Fredric Jameson here continues his enquiry into the nature of the literary utopia and through his title casts himself as an archaeologist of narratives, digging behind surface accounts to find covert sequences and generally scrutinizing the working of ideology through narrative practice. The present volume is really two books in one. The overall effect is thus of several arguments ongoing from Jameson, all characterized by his usual theoretical precision and density of reference. For instance, in discussing the tendency of utopias to isolate themselves from the surrounding world, he takes the example of B. More broadly, taking a theoretical lead from Ernst Bloch, Jameson draws a basic distinction between the systemic project of utopias and the forms of hope which the utopian impulse might take.
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You will need to bring your knowledge of the Western Canon and contemporary philosophy with you in order to fully appreciate this text.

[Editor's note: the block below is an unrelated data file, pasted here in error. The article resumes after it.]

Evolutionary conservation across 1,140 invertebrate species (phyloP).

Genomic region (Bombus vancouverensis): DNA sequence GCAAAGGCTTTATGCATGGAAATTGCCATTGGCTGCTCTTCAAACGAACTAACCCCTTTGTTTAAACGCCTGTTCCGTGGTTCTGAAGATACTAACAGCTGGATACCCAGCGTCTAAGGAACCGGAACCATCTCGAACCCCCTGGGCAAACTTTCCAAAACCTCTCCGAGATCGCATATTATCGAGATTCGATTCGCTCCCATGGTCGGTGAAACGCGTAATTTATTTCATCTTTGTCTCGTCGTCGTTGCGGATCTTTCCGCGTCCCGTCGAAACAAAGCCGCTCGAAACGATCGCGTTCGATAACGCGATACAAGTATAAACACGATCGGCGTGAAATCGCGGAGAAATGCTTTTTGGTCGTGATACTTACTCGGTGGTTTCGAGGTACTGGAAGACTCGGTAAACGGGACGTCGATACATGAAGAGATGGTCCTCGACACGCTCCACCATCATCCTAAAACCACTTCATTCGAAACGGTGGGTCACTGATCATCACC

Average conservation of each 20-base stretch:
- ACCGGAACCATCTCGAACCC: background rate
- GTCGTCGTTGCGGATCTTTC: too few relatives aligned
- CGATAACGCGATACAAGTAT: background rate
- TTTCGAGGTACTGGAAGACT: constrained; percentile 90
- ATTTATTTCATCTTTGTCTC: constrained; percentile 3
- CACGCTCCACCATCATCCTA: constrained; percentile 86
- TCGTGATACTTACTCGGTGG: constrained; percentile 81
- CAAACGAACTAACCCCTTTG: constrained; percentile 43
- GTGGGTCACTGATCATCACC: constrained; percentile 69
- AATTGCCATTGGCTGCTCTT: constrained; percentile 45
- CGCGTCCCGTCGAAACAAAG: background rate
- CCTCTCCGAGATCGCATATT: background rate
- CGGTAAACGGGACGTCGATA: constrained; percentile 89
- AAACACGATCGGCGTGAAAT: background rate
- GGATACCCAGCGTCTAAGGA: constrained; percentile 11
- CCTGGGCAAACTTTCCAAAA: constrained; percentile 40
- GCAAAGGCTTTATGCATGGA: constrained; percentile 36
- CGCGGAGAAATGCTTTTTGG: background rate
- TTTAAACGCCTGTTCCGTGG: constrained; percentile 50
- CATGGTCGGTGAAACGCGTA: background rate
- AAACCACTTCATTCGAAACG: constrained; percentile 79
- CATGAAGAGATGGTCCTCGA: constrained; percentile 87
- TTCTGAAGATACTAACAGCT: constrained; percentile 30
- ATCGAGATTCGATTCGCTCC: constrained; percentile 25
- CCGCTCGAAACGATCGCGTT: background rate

Its division into books I and II enables regular science fiction readers to access straight forward reviews in Book II. With a focus on utopianism and dystopia the subjects covered are sex and society, aliens and psychoanalyst, and the motifs and mechanics of this writing field. Jameson also remarks on the differences between hard science fiction and fantasy.
He also notes the limits of critical literature and the "drift" of high literature into the domain of science fiction in recent years as a result of our Postmodern condition and the limits of critical literature to deal with the disassociative nature of the contemporary experience. The reader will be left with an understanding of the genre, our times, and our historical basis.
He or she will also be perplexed as to how science fiction was replaced by fantasy as the popular literature of our times at the same moment it matured as a literary entity. One will also begin to understand how the internal dynamics of science fiction and its authors went from the popularizers of American modernism and imperialism to become the primary opponents of modernism in our times.
Be forewarned that Jameson does not see Marxism as a bad word but rather a critical tool for evaluating society. Holy fuck Steph Curry is killing it.
Archaeologies of the Future
Archaeologies of the Future: The Desire Called Utopia and Other Science Fictions